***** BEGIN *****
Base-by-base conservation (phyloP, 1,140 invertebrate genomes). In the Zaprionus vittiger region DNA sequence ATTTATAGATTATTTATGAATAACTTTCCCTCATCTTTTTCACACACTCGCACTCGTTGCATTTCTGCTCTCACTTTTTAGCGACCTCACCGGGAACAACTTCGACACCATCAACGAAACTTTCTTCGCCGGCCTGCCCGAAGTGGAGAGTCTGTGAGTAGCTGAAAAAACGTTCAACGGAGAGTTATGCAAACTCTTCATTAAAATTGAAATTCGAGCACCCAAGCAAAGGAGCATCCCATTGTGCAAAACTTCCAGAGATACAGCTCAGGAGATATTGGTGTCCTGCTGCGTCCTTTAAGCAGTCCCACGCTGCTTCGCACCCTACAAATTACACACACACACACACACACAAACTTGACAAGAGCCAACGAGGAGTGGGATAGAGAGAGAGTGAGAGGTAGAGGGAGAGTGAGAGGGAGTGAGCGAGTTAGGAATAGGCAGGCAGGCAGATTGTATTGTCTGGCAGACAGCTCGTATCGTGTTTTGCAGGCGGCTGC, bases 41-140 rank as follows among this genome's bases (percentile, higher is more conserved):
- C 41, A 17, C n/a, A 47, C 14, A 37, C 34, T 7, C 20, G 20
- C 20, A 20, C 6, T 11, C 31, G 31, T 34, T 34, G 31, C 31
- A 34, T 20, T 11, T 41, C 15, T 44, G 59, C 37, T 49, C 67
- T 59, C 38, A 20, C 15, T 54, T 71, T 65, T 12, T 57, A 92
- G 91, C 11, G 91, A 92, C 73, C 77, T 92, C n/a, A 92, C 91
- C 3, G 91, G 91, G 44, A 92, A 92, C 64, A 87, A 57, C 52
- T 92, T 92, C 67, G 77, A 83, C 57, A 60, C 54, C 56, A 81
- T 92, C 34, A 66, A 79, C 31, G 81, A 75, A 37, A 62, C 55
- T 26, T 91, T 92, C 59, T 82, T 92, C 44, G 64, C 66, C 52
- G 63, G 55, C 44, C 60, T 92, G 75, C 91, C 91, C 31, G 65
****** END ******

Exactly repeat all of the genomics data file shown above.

Base-by-base conservation (phyloP, 1,140 invertebrate genomes). In the Zaprionus vittiger region DNA sequence ATTTATAGATTATTTATGAATAACTTTCCCTCATCTTTTTCACACACTCGCACTCGTTGCATTTCTGCTCTCACTTTTTAGCGACCTCACCGGGAACAACTTCGACACCATCAACGAAACTTTCTTCGCCGGCCTGCCCGAAGTGGAGAGTCTGTGAGTAGCTGAAAAAACGTTCAACGGAGAGTTATGCAAACTCTTCATTAAAATTGAAATTCGAGCACCCAAGCAAAGGAGCATCCCATTGTGCAAAACTTCCAGAGATACAGCTCAGGAGATATTGGTGTCCTGCTGCGTCCTTTAAGCAGTCCCACGCTGCTTCGCACCCTACAAATTACACACACACACACACACACAAACTTGACAAGAGCCAACGAGGAGTGGGATAGAGAGAGAGTGAGAGGTAGAGGGAGAGTGAGAGGGAGTGAGCGAGTTAGGAATAGGCAGGCAGGCAGATTGTATTGTCTGGCAGACAGCTCGTATCGTGTTTTGCAGGCGGCTGC, bases 41-140 rank as follows among this genome's bases (percentile, higher is more conserved):
- C 41, A 17, C n/a, A 47, C 14, A 37, C 34, T 7, C 20, G 20
- C 20, A 20, C 6, T 11, C 31, G 31, T 34, T 34, G 31, C 31
- A 34, T 20, T 11, T 41, C 15, T 44, G 59, C 37, T 49, C 67
- T 59, C 38, A 20, C 15, T 54, T 71, T 65, T 12, T 57, A 92
- G 91, C 11, G 91, A 92, C 73, C 77, T 92, C n/a, A 92, C 91
- C 3, G 91, G 91, G 44, A 92, A 92, C 64, A 87, A 57, C 52
- T 92, T 92, C 67, G 77, A 83, C 57, A 60, C 54, C 56, A 81
- T 92, C 34, A 66, A 79, C 31, G 81, A 75, A 37, A 62, C 55
- T 26, T 91, T 92, C 59, T 82, T 92, C 44, G 64, C 66, C 52
- G 63, G 55, C 44, C 60, T 92, G 75, C 91, C 91, C 31, G 65